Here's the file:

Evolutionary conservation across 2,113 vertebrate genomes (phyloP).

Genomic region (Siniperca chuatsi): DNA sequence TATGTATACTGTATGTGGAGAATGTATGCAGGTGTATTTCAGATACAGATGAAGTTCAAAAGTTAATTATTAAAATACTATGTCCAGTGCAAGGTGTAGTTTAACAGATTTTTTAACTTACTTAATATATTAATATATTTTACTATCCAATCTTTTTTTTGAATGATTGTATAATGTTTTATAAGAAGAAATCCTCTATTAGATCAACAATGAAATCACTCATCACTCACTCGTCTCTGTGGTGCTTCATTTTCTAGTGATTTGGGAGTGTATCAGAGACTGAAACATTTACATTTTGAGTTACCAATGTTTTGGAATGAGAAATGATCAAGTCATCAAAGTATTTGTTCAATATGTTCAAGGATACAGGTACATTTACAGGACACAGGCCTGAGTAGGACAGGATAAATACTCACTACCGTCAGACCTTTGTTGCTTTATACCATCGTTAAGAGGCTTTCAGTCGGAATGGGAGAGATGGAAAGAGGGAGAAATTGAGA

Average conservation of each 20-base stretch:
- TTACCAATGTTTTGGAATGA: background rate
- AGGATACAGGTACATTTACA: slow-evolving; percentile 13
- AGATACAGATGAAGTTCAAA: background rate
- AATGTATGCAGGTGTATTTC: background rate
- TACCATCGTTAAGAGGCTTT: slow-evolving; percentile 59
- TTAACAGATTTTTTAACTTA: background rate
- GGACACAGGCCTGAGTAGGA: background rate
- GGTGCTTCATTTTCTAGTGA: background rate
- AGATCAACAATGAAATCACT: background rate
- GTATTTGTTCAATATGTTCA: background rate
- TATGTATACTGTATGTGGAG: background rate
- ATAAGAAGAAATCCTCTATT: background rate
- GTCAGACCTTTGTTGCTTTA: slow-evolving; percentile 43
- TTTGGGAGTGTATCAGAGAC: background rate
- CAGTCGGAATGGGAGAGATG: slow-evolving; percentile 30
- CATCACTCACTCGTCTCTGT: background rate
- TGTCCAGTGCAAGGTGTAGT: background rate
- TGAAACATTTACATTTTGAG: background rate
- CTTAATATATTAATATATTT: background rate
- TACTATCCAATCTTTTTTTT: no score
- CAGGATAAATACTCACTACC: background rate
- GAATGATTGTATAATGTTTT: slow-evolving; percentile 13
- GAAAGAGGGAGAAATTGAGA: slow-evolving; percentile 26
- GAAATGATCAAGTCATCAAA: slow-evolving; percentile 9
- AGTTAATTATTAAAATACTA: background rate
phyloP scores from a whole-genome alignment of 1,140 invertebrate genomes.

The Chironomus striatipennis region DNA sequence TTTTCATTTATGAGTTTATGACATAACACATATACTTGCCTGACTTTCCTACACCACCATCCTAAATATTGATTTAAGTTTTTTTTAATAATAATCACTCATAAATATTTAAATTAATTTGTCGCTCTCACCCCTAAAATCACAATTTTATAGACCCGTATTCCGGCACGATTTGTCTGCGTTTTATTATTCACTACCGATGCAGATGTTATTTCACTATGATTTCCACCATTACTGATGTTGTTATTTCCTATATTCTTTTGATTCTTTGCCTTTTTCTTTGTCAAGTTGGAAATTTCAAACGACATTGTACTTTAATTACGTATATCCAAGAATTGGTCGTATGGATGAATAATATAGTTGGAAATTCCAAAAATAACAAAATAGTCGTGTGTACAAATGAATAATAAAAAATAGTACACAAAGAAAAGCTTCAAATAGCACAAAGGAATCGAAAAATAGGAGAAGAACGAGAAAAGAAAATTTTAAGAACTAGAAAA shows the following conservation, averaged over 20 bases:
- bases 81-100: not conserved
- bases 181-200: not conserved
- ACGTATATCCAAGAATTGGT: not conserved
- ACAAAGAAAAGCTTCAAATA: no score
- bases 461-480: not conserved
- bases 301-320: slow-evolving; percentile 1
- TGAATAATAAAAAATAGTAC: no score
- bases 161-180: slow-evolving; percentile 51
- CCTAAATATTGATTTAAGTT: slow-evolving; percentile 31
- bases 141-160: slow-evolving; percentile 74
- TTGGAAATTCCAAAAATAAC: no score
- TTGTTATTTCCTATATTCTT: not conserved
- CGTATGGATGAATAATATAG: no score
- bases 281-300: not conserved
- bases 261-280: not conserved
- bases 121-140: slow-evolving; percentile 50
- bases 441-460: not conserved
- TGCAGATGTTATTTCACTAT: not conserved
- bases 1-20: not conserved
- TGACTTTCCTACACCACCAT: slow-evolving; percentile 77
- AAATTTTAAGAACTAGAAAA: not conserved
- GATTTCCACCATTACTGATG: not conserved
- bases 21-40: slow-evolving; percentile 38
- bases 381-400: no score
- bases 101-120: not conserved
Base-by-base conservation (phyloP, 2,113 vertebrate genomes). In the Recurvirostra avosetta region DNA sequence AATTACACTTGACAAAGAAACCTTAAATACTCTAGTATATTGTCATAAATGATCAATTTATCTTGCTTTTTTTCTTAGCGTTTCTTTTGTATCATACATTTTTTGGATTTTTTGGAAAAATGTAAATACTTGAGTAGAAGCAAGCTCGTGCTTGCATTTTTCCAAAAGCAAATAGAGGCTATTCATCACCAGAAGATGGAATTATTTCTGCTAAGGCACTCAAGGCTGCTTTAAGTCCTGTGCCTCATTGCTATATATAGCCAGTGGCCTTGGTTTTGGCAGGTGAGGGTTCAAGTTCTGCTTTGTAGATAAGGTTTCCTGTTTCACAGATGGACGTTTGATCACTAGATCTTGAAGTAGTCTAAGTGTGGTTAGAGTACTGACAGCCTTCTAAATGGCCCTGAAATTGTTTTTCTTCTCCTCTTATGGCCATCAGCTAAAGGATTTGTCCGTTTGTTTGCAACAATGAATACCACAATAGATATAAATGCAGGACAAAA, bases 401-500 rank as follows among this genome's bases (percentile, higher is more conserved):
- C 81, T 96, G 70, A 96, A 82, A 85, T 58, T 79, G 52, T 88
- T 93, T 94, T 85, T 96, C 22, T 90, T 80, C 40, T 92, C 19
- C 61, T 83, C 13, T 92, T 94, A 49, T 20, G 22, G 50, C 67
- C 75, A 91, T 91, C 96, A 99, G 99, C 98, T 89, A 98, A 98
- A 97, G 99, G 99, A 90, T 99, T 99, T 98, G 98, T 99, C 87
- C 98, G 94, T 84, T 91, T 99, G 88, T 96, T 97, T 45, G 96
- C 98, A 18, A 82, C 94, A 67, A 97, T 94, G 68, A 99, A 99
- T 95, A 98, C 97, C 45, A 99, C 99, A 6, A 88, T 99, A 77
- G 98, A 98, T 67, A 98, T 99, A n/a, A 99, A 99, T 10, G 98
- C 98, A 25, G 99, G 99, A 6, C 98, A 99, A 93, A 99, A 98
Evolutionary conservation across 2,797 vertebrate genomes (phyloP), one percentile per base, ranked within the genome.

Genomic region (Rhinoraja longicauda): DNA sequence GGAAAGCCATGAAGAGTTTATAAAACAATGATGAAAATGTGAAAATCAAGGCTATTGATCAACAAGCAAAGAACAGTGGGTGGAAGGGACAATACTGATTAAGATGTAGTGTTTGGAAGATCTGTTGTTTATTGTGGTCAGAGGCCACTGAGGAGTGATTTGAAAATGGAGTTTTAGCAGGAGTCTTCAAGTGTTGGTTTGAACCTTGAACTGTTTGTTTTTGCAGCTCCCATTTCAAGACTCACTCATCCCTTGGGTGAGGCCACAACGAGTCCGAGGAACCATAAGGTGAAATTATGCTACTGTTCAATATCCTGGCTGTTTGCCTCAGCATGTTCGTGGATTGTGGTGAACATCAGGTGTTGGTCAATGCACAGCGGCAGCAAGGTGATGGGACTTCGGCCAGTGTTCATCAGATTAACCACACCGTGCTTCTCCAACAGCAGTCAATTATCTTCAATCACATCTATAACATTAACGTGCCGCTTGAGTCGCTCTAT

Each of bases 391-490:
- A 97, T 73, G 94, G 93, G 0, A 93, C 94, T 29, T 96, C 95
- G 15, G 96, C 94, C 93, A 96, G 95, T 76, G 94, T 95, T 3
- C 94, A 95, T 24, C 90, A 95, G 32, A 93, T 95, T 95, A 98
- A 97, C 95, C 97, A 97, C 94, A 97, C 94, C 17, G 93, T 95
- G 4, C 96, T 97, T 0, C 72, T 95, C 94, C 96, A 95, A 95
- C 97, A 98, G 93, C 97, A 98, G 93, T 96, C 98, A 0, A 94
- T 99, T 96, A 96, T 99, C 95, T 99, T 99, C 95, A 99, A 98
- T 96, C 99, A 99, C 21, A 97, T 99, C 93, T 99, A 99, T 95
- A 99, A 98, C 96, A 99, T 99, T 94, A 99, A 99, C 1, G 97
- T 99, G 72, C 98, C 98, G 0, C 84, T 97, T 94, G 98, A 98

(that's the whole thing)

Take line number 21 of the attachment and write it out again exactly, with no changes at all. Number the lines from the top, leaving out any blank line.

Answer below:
- TGAAACATTTACATTTTGAG: background rate